Advocates Push Gov. Rauner to Restore Education Funding
Wednesday, January 27, 2016
SPRINGFIELD, Ill. - Ahead of Gov. Bruce Rauner's second State of the State Address today, community activists are calling attention to how the Illinois budget impasse is affecting their lives. Illinois is about to enter its eighth month without a budget, which has led to severe cutbacks for many state services.
Teen Reach, a statewide after-school program, has seen more than a dozen sites shut down due to lack of state funding. Chicagoan Rosalina Chavez says she and her 12-year-old son James relied on the Teen Reach program at Burroughs Elementary, until it was shuttered last year.
"It is very hard for me to be at work and knowing that my son has to walk five blocks in not such a good neighborhood, and constantly calling him to see if he made it home OK," says Chavez.
Community groups, including the Grassroots Collaborative, are asking Gov. Rauner and the General Assembly to take responsibility for ending the impasse and restoring funding for these programs.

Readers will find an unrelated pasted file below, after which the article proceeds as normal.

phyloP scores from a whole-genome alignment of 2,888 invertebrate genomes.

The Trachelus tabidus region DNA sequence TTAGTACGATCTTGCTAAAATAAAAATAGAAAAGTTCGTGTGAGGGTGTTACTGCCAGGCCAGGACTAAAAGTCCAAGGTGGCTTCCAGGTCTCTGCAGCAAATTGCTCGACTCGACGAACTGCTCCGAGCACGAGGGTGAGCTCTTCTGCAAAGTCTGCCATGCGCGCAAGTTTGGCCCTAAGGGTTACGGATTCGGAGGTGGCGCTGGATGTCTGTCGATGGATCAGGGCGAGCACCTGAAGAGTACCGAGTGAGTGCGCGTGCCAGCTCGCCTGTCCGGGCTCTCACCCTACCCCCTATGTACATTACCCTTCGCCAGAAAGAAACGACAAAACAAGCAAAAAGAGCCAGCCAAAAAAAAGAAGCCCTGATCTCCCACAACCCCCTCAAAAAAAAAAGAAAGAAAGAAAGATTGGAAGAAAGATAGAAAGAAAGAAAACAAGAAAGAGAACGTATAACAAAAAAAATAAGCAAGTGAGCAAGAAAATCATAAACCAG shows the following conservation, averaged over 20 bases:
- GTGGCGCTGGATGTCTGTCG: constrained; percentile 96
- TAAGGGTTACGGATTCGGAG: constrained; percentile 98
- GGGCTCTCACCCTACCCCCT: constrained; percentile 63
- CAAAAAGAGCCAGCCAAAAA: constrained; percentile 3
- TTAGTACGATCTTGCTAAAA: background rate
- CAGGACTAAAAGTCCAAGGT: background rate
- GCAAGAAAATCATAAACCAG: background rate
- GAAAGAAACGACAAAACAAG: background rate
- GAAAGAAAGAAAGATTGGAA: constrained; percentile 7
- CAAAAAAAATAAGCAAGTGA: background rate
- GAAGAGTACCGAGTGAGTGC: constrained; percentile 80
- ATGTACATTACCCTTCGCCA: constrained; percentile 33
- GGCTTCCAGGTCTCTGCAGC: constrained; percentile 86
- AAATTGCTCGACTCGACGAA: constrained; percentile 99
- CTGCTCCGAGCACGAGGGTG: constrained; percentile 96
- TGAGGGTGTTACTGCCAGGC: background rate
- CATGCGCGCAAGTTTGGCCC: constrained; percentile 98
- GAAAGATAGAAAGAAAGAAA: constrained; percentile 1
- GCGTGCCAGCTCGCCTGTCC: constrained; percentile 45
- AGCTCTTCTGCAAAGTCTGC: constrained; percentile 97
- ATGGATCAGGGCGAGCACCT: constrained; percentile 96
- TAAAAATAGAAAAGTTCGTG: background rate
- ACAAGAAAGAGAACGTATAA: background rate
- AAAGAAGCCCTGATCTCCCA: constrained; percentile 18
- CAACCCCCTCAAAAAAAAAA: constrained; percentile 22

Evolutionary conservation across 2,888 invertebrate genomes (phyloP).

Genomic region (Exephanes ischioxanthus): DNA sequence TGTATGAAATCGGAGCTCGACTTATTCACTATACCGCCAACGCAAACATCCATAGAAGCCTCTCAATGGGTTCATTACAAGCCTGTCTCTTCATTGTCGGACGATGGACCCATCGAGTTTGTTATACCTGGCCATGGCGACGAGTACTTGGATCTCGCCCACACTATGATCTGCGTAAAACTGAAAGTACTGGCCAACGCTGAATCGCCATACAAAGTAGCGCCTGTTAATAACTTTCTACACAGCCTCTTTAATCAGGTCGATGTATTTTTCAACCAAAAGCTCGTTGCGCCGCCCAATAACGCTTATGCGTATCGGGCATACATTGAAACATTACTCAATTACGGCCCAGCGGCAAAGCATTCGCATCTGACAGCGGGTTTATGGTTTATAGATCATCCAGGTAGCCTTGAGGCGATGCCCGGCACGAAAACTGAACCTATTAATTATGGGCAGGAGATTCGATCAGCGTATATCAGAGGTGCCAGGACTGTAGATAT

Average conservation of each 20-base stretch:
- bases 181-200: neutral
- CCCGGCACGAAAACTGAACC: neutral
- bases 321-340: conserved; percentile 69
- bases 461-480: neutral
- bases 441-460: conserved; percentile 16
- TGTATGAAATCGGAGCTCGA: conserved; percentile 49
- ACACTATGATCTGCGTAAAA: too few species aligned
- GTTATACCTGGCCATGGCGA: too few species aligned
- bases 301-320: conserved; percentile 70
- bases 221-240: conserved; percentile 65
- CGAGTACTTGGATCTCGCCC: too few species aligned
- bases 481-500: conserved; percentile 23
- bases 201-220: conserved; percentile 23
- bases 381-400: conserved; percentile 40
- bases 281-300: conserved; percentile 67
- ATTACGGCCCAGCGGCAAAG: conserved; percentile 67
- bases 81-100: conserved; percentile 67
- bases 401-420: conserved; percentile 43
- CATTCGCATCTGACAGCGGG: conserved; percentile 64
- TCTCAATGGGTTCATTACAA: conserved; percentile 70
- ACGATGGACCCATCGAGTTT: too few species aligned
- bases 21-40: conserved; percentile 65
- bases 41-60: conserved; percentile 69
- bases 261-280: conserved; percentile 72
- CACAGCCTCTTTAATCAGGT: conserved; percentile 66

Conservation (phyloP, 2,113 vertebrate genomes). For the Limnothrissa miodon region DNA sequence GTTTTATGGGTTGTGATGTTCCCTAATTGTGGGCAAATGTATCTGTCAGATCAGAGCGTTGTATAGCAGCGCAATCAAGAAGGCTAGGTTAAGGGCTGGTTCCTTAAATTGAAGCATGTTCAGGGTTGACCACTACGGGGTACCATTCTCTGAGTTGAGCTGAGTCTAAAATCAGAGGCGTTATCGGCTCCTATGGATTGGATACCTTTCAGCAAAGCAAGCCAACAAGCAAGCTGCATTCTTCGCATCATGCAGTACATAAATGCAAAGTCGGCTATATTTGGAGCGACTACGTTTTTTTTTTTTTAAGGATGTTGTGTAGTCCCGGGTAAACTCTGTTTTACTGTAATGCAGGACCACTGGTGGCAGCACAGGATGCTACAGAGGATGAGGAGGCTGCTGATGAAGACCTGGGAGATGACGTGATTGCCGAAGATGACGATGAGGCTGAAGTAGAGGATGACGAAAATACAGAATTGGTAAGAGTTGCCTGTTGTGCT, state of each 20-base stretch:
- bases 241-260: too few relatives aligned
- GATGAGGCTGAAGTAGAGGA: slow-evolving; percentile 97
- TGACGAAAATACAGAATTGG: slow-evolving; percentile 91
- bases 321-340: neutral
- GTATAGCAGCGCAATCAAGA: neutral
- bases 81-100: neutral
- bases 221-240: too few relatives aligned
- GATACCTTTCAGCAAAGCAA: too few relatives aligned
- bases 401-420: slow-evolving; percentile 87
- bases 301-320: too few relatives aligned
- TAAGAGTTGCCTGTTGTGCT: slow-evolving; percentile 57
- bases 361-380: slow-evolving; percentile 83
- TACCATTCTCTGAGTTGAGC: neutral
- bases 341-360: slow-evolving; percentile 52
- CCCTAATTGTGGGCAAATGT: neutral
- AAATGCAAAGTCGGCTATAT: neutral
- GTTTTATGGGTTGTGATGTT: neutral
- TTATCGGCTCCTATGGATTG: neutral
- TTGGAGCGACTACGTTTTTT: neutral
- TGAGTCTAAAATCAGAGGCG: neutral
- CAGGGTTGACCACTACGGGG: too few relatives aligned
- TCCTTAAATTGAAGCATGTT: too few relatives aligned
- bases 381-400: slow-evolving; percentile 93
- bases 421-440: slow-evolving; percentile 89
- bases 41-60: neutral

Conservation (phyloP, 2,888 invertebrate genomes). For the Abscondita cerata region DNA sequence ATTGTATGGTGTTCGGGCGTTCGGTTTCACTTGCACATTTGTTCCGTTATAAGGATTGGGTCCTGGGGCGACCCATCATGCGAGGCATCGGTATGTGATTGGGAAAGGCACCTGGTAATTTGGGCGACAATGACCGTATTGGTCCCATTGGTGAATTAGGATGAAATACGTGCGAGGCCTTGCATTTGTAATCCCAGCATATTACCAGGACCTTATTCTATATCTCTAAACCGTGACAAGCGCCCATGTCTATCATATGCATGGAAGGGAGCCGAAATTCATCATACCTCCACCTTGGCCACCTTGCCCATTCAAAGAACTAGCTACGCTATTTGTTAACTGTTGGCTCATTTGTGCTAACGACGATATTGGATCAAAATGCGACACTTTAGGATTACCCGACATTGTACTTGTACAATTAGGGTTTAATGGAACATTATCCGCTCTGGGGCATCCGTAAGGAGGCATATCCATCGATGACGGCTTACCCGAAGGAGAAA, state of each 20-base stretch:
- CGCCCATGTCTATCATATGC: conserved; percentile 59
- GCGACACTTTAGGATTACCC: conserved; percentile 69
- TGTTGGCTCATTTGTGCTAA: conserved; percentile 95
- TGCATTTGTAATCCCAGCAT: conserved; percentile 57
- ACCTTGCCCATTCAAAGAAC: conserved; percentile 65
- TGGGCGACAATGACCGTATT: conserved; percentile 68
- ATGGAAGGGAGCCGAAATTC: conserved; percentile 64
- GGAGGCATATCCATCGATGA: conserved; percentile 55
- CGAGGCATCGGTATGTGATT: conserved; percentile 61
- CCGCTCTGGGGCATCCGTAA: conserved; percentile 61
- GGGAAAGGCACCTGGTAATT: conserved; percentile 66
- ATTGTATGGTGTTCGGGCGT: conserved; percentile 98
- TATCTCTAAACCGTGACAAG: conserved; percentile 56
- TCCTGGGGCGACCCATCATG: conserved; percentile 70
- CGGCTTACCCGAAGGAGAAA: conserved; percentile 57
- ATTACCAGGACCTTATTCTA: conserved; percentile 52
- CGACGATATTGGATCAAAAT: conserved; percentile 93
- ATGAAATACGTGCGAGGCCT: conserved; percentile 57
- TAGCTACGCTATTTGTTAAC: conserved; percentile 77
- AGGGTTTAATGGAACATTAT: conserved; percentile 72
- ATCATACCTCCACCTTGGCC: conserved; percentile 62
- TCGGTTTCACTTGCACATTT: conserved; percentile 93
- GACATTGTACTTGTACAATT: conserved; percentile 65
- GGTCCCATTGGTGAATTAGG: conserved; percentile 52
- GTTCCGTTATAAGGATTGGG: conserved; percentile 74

Also this week, the Pew Charitable Trusts published its "State of the States" series, which focuses on local policy fixes. Scott Greenberger, executive editor with Pew, says in addition to social services cuts, one of Illinois' biggest issues is lack of funding for higher education.
"Really, there's going to be a lot of pressure on Governor Rauner and legislators to figure something out," says Greenberger. "It's an issue that affects so many thousands of Illinois families who have children in the public colleges and universities."
According to the local watchdog group Reboot Illinois, in Rauner's first year in office, the higher education budget was slashed by almost a half-billion dollars, money that has sat unused since last July due to the budget impasse.
Chavez is urging Gov. Rauner to reconsider his suspension of millions of dollars in grants to social services, after-school and public health programs.
"He needs to realize that I'm not the only one, there's plenty of working parents that don't have a place for their kids to go to, after school," she says. "And child care is very expensive; we cannot afford it, either."
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